Cover image for Escape to the forest : based on a true story of the Holocaust
Escape to the forest : based on a true story of the Holocaust
Radin, Ruth Y.
Personal Author:
Publication Information:
New York : HarperCollinsPublishers, [2000]

Physical Description:
90 pages : illustrations ; 22 cm
A young Jewish girl living with her family in the town of Lida at the beginning of World War II recalls the horrors of life under first the Russians then the Nazis, before fleeing to join Tuvia Bielski, a partisan who tried to save as many Jews as possible. Based on a true story.
Reading Level:
660 Lexile.
Program Information:
Accelerated Reader AR MG 4.4 2.0 36041.

Reading Counts RC 3-5 4.3 5 Quiz: 23946.
Added Author:

Format :


Call Number
Material Type
Home Location
Item Holds
X Juvenile Fiction Open Shelf
X Juvenile Fiction Open Shelf

On Order



When the Nazis invade Poland, nothing is safe anymore.

Ten-year-old Sarah and her family must leave their home and live in a Jewish ghetto surrounded by barbed wire. There, life is a nightmare of cold and hunger where Nazi soldiers kill Jews at will. But Sarah still hears stories that give her hope--stories about a man who lives in the nearby forest, fighting the Nazis and sheltering the Jews.

Sarah's brother thinks they should try to escape to the forest. Her parents think they will be safer where they are. Sarah doesn't know who is right. But as life in the ghetto grows worse and worse, the forest may be their only hope.

Based on a true story of life during the Holocaust, this is a heartrending novel of one family's struggle to survive.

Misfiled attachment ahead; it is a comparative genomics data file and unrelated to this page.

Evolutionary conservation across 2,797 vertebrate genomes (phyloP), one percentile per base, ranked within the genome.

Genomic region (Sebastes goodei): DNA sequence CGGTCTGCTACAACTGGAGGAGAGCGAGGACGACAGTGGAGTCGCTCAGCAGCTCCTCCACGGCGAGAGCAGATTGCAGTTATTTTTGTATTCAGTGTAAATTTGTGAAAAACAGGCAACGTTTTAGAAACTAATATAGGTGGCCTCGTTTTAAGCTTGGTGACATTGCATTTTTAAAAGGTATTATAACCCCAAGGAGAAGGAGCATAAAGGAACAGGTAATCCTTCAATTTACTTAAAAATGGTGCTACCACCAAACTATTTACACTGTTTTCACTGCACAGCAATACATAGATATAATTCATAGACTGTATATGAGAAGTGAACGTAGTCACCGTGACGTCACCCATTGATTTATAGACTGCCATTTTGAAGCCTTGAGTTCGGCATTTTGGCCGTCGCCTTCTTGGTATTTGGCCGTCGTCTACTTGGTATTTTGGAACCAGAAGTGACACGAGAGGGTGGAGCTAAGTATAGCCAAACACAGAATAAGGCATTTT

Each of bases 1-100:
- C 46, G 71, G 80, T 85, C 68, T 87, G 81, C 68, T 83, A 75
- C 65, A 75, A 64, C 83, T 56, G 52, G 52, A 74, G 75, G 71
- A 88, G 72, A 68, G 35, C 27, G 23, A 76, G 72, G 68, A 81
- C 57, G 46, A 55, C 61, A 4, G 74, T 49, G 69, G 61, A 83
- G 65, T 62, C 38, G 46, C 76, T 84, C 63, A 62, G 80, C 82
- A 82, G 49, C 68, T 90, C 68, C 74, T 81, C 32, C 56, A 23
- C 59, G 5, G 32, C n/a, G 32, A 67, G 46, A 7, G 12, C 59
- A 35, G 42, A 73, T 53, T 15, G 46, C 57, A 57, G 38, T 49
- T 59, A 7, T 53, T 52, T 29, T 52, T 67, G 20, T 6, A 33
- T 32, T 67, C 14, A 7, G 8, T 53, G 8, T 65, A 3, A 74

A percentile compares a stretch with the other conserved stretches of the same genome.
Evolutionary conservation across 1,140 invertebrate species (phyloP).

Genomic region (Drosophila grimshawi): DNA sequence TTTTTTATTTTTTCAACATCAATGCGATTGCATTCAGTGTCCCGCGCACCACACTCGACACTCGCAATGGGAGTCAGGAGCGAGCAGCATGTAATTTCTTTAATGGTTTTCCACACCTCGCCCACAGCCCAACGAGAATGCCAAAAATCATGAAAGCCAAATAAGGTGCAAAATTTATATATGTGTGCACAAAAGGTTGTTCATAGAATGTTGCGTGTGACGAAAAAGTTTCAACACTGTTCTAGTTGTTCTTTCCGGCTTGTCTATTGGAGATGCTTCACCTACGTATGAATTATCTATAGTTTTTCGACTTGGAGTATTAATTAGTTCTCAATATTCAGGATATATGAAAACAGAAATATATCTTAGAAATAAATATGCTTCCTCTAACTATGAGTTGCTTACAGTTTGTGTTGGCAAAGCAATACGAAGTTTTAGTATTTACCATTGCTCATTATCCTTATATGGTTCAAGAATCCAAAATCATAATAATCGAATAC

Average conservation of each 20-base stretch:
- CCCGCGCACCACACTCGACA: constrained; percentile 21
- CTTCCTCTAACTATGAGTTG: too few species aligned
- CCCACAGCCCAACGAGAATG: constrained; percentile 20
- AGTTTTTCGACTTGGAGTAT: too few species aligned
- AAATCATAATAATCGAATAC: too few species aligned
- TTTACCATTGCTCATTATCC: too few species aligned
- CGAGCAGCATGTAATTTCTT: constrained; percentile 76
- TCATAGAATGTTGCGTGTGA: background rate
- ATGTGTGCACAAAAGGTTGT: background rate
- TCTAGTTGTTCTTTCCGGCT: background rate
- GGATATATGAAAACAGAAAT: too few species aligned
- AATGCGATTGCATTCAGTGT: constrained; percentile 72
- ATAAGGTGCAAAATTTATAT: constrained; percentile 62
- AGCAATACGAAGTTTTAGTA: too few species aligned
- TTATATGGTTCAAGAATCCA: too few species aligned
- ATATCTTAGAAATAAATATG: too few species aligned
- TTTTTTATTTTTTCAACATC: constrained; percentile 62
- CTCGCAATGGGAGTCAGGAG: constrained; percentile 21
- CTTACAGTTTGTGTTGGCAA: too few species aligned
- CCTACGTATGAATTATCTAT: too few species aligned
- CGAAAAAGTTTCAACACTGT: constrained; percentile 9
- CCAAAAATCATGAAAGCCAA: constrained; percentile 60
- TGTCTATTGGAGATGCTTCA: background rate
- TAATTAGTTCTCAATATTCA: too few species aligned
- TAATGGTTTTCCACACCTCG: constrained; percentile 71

Reviews 2

Publisher's Weekly Review

A fascinating, little-known chapter of Jewish resistance and survival during the Holocaust is the basis for this novel, but Radin's (All Joseph Wanted) disappointing fictional treatment leaves the most interesting part of the real-life story largely off the page. In 1943, a Polish Jew named Tuvia Bielski established a partisan camp, or otriad, in the forests outside Lida, Poland. The camp eventually encompassed more than 1,200 Jews, who were evacuated by the Russians in 1944. Radin's heroine, who is eight years old when the novel opens in 1939, reaches the otriad just as the book closes, and the information about the otriad is relegated to an endnote. The focus instead is on material covered better elsewhereÄthe persecution of Polish Jews by first the Russians and then the Germans. Without prior knowledge of the complicated historical background, it may be difficult for young readers to understand the action. The characterizations and scene-setting approach the formulaic, while dialogue referring to the activities of Bielski and his brothers seems tipped in. Final art not seen by PW. Ages 9-up. (Mar.) (c) Copyright PWxyz, LLC. All rights reserved

School Library Journal Review

Gr 4-6-This book follows Sarah's life from 1939-1943 as she goes from living in fear of the Russians to being forced into a ghetto by the Nazis to escaping the roundup of the Jews. Ultimately, she ends up in a town-sized hideout in the woods built by brothers who rescued Jews and fought guerrilla warfare against the Nazis. The story is compelling, and Sarah's experiences are clearly depicted. However, the narrative jumps around, sometimes completely without transition, and occasionally delivers horrific statements rather harshly. The story is told in first person and, at times, Radin's adult voice drowns out Sarah's childlike one. Despite these caveats, the author tells the powerful story of Jews not only fighting back, but also helping one another escape, and surviving by their own wits in the woods. The occasional illustrations are more symbol than picture: a broken window, a menorah, a stitched Star of David.-Amy Lilien-Harper, Ferguson Library, Stamford, CT (c) Copyright 2010. Library Journals LLC, a wholly owned subsidiary of Media Source, Inc. No redistribution permitted.